- You or your spouse may file a certified copy of this Order with your local law enforcement agency. You may obtain a certified copy from the Clerk of the Court that issues this Order. If any changes are made to this Order and you have filed a certified copy of this Order with your local law enforcement agency, you must notify them of the changes.
Filing The Summons in the Divorce
You will also need to file a Summons in an Arizona divorce. A Summons is an official court document that must be served on the other spouse along with the other Arizona divorce documents. The Summons notifies the other spouse that a lawsuit for divorce has been filed against them.
It also explains when they have to file an Answer to Petition for Dissolution of Marriage and that failure to do so may lead to their default being entered by the Court and the case proceeding without their input.
The Summons also tells the other spouse where he or she can obtain copies of all the court documents, that persons with disabilities will receive reasonable accommodations upon request, and that either spouse may file for court conciliation services counseling to try to save the marriage.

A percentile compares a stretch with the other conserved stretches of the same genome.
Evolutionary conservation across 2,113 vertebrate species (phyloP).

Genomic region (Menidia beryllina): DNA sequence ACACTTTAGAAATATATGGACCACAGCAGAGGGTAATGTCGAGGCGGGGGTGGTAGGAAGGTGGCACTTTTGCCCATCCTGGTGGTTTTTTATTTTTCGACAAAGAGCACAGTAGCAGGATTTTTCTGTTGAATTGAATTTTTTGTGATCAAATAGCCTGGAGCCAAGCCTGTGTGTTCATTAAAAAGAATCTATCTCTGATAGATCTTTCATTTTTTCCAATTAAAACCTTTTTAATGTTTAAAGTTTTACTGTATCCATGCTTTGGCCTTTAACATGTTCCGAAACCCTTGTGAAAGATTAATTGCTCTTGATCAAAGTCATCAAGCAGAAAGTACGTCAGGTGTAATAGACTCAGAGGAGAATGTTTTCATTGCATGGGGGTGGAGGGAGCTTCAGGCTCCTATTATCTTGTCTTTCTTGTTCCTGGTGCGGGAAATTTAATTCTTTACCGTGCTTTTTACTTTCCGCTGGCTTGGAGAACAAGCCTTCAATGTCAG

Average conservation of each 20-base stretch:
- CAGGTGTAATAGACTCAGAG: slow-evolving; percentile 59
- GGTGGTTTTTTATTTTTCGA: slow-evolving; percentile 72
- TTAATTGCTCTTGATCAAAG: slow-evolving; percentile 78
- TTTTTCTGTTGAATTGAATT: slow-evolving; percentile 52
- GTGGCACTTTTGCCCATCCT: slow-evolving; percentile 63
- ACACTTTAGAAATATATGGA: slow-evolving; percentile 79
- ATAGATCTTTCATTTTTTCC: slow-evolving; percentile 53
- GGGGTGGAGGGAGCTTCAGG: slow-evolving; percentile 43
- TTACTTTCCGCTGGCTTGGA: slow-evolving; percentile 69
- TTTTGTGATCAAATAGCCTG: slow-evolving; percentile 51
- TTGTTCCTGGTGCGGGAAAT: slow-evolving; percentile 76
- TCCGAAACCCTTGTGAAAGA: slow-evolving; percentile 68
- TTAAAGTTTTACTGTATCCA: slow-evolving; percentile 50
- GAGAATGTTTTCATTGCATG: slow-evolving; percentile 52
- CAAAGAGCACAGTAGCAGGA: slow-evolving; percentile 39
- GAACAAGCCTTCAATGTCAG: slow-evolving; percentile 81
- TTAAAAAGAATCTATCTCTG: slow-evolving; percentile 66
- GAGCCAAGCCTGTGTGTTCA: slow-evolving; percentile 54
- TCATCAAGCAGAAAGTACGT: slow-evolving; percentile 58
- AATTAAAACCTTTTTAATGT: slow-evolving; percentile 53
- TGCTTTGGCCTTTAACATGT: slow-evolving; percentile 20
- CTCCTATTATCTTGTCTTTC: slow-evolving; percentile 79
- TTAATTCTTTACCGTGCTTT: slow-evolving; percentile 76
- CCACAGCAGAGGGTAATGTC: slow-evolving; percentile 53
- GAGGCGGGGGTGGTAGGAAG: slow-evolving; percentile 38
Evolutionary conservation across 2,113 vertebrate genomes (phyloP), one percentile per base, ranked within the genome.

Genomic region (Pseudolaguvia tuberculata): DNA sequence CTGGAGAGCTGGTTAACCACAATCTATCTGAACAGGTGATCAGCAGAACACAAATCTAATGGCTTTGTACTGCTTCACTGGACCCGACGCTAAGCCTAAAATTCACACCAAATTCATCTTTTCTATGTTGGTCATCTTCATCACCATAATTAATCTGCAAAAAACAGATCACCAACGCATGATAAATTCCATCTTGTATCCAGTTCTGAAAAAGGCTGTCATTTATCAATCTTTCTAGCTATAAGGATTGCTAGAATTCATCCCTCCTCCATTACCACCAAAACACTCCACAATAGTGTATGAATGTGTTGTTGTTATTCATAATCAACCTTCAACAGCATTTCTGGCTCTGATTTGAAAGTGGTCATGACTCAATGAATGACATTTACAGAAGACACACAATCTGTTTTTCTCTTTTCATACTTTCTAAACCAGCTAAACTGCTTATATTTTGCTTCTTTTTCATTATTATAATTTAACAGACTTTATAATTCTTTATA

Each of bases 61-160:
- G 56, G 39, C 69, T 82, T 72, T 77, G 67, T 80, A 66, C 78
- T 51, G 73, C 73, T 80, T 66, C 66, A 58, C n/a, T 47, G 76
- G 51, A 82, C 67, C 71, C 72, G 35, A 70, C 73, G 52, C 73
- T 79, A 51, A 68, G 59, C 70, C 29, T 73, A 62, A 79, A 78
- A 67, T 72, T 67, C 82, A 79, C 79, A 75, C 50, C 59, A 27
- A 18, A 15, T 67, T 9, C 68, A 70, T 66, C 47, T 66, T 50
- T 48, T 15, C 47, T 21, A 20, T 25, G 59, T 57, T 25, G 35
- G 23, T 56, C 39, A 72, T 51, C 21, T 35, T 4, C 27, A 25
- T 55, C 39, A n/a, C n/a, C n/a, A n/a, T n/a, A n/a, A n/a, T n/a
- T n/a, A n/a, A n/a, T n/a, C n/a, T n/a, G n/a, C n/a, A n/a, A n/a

The Sensitive Data Sheet
You are required to provide information about you, your spouse, and your children on the Sensitive Data Sheet in Arizona. The information you must provide includes your names and the names of your children. You must also include the addresses, telephone numbers, email addresses, and social security numbers of both spouses.
You are required to also provide the dates of birth of the parties and children, as well as the children’s social security numbers. Lastly, you are required to provide the names and addresses of both spouses’ employers.
In Arizona, almost all records filed in your Arizona divorce case are a matter of public record, which means anyone can obtain a copy of documents you file in your Arizona divorce case. The Sensitive Data Sheet is an exception to that general rule.
Because the information contained on the Sensitive Data Sheet contains such personal information, the public cannot obtain a copy of it from the Clerk of the Court. It is alright if you do not have all of the information requested in the Sensitive Data Sheet.